The Air Force received its 100th F-35 Lightning II Friday.
The fifth-generation aircraft landed at Luke Air Force Base, Arizona, joining the service’s ever-growing fleet of the aircraft less than a month after top brass declared the F-35 had reached its initial operating capability Aug. 2.
“This marks a milestone and shows the fact that the F-35 program has continued to grow, progress and support initial operational capability,” Brig. Gen. Brook Leonard, the 56th Fighter Wing commander at Luke, said in a statement.
“It is also a ‘scare factor’ for our enemies that we are able to produce such an incredible platform at such a high production rate, and that it’s getting out in the field in larger and larger numbers, Leonard continued.
The Air Force is looking to purchase 1,763 F-35As, with the Navy and Marine Corps also buying variants of the craft.
Military leaders have advocated against any cuts to that number. The purchase program for the F-22 Raptor was canceled abruptly, leaving the Air Force with only 187 operational aircraft – a number operational planners say is far too low to meet current threats.
The current 100 F-35s are stationed mainly at Luke and at Hill AFB in Utah, with more set to join them before the end of the year as they roll off the Lockheed Martin assembly lines.
Worldwide, across all U.S. military services and allied nations, there are 175 operational F-35s at the moment, said Joe DellaVedova, spokesman for the Pentagon's Joint Program Office that oversees the fighter.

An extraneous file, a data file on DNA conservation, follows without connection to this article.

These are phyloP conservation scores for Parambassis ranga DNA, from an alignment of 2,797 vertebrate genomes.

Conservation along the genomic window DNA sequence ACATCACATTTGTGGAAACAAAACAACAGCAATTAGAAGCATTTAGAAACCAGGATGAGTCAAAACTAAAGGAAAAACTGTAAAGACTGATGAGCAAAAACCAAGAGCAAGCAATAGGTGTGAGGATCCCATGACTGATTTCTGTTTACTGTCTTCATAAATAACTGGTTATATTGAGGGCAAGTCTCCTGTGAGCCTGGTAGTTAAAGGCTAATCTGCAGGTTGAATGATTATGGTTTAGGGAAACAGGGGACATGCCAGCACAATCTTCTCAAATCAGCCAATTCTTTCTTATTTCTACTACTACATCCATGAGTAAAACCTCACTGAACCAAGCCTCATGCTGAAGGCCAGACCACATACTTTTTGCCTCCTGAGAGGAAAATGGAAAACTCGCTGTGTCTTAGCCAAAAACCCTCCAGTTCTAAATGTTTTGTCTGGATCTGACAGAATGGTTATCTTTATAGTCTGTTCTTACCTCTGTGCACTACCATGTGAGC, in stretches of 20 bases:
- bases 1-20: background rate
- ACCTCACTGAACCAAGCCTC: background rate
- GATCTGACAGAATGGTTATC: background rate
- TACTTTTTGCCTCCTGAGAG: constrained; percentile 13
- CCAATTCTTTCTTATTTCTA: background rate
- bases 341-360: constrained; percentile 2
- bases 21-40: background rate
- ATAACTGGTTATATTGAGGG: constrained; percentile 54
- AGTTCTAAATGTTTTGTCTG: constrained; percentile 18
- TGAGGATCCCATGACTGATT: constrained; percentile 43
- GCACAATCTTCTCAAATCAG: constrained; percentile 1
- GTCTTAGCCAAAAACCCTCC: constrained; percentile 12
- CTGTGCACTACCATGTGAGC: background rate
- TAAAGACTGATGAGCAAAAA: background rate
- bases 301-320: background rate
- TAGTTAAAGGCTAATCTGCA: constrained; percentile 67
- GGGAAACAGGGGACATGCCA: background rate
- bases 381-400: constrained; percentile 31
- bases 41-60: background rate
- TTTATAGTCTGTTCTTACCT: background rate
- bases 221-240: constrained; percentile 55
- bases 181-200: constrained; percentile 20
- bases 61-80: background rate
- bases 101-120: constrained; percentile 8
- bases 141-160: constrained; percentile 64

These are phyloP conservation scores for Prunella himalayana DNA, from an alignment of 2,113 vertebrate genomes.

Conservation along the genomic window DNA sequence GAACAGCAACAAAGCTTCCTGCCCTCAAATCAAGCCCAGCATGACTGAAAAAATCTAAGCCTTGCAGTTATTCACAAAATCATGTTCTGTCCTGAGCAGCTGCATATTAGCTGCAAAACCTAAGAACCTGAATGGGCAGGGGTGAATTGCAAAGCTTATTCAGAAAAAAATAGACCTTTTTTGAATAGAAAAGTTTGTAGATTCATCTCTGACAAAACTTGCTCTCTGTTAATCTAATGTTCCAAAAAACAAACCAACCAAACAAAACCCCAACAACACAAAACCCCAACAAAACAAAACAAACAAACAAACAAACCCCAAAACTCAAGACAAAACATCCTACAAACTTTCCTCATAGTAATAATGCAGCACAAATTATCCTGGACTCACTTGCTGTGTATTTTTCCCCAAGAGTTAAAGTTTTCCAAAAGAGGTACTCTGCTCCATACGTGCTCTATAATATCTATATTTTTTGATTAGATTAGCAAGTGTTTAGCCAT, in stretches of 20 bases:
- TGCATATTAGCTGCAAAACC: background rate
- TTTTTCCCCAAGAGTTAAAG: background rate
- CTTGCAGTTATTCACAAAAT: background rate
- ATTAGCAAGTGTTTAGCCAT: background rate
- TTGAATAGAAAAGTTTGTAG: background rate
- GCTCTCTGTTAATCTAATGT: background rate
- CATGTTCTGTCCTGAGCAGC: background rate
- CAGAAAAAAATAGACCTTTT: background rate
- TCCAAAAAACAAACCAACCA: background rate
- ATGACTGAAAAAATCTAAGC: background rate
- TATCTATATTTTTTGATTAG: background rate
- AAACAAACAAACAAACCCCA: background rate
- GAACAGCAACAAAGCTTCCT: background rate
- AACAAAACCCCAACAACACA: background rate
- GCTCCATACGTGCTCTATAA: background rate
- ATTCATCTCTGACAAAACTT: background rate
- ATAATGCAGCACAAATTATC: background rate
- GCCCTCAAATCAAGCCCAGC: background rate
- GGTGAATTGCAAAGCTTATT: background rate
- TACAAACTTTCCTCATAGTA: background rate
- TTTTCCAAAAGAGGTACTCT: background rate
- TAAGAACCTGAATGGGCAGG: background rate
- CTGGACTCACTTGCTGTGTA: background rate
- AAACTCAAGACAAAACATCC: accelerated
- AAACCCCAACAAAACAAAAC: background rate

By the end of 2016, F-35s could outnumber F-22s.
"This is a good milestone," DellaVedova told Air Force Times about the delivery of the 100th F-35. "This program is on track and keeps delivering capability to the warfighter."
The Pentagon expects to accept 100 more of the aircraft in 2018 alone, DellaVedova said.
By 2020, Lockheed Martin is hoping to ramp up to full production of the craft, estimated at 17 F-35s per month.
Each plane currently costs an estimated $100 million to produce, but with quantities and efficiencies in manufacturing, Lockheed hopes to drop that number to $80 million.
Having reached IOC, combatant commanders have the option to request F-35s to come to their theater, though the Air Force indicated this is unlikely to happen in the near future.
F-35s will participate, however, in Red Flag training exercises at Nellis Air Force Base, Nevada, next year, an Air Force officer told Air Force Times.